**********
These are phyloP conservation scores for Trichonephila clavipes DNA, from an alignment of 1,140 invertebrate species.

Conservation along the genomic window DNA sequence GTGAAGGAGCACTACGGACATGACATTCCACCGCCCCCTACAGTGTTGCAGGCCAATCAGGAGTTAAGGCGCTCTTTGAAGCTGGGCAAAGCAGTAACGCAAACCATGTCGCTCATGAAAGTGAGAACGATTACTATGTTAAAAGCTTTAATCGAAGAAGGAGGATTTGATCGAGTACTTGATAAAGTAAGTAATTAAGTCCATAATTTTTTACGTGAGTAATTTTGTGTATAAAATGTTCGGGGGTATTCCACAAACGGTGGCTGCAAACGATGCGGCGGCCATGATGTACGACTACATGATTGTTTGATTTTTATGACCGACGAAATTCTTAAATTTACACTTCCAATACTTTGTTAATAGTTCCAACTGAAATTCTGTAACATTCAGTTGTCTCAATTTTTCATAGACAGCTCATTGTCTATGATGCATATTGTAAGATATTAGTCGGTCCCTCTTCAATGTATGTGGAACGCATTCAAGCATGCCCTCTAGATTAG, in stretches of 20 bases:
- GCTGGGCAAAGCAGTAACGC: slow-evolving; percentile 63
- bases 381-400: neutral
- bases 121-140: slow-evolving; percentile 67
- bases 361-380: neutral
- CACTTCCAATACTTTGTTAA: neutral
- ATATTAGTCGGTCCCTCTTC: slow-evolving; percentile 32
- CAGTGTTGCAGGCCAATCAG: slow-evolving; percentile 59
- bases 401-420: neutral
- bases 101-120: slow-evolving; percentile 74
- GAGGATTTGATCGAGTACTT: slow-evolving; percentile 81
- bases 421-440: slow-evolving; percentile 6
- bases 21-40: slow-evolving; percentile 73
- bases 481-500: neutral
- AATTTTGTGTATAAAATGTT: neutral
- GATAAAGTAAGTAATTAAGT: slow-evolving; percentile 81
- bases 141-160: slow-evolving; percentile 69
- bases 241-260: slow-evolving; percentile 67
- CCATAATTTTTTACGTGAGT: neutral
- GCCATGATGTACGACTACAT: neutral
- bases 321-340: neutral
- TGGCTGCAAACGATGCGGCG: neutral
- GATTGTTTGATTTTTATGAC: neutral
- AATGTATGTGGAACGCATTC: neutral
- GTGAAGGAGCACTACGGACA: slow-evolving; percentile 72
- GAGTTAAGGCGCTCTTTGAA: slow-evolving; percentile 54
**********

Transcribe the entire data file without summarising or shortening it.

These are phyloP conservation scores for Trichonephila clavipes DNA, from an alignment of 1,140 invertebrate species.

Conservation along the genomic window DNA sequence GTGAAGGAGCACTACGGACATGACATTCCACCGCCCCCTACAGTGTTGCAGGCCAATCAGGAGTTAAGGCGCTCTTTGAAGCTGGGCAAAGCAGTAACGCAAACCATGTCGCTCATGAAAGTGAGAACGATTACTATGTTAAAAGCTTTAATCGAAGAAGGAGGATTTGATCGAGTACTTGATAAAGTAAGTAATTAAGTCCATAATTTTTTACGTGAGTAATTTTGTGTATAAAATGTTCGGGGGTATTCCACAAACGGTGGCTGCAAACGATGCGGCGGCCATGATGTACGACTACATGATTGTTTGATTTTTATGACCGACGAAATTCTTAAATTTACACTTCCAATACTTTGTTAATAGTTCCAACTGAAATTCTGTAACATTCAGTTGTCTCAATTTTTCATAGACAGCTCATTGTCTATGATGCATATTGTAAGATATTAGTCGGTCCCTCTTCAATGTATGTGGAACGCATTCAAGCATGCCCTCTAGATTAG, in stretches of 20 bases:
- GCTGGGCAAAGCAGTAACGC: slow-evolving; percentile 63
- bases 381-400: neutral
- bases 121-140: slow-evolving; percentile 67
- bases 361-380: neutral
- CACTTCCAATACTTTGTTAA: neutral
- ATATTAGTCGGTCCCTCTTC: slow-evolving; percentile 32
- CAGTGTTGCAGGCCAATCAG: slow-evolving; percentile 59
- bases 401-420: neutral
- bases 101-120: slow-evolving; percentile 74
- GAGGATTTGATCGAGTACTT: slow-evolving; percentile 81
- bases 421-440: slow-evolving; percentile 6
- bases 21-40: slow-evolving; percentile 73
- bases 481-500: neutral
- AATTTTGTGTATAAAATGTT: neutral
- GATAAAGTAAGTAATTAAGT: slow-evolving; percentile 81
- bases 141-160: slow-evolving; percentile 69
- bases 241-260: slow-evolving; percentile 67
- CCATAATTTTTTACGTGAGT: neutral
- GCCATGATGTACGACTACAT: neutral
- bases 321-340: neutral
- TGGCTGCAAACGATGCGGCG: neutral
- GATTGTTTGATTTTTATGAC: neutral
- AATGTATGTGGAACGCATTC: neutral
- GTGAAGGAGCACTACGGACA: slow-evolving; percentile 72
- GAGTTAAGGCGCTCTTTGAA: slow-evolving; percentile 54